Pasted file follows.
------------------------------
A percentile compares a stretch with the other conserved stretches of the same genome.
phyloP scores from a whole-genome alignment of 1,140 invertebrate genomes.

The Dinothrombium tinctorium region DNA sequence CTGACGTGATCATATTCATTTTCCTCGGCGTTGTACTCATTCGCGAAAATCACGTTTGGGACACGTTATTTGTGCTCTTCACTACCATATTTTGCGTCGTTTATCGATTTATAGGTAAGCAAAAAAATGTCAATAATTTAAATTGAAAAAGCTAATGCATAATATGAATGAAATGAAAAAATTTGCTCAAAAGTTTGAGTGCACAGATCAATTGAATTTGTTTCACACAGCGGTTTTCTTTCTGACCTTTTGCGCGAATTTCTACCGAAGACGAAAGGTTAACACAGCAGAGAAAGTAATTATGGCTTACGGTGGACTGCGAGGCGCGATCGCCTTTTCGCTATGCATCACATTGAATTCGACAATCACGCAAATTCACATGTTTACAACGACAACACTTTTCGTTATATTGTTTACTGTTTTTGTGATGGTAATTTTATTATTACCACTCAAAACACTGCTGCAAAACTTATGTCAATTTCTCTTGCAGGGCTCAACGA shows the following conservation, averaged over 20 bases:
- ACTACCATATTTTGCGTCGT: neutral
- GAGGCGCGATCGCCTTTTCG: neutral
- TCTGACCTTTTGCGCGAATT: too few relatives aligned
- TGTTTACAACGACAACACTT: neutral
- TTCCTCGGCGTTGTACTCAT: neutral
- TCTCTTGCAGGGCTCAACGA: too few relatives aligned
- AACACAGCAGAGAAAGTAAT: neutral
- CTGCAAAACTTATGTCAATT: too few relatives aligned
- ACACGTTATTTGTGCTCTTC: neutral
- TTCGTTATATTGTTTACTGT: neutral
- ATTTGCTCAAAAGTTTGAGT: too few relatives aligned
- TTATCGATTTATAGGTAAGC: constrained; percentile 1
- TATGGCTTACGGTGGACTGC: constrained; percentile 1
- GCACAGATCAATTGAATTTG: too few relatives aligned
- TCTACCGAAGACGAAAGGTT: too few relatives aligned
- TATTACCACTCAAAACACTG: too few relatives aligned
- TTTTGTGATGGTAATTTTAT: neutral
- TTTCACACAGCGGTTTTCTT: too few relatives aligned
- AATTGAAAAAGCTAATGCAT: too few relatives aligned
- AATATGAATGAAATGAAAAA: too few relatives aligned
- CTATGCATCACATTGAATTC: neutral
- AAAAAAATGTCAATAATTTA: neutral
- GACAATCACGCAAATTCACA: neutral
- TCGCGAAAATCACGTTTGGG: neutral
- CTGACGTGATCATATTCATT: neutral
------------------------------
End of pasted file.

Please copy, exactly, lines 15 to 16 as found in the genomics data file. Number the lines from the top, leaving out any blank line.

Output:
- TTATCGATTTATAGGTAAGC: constrained; percentile 1
- TATGGCTTACGGTGGACTGC: constrained; percentile 1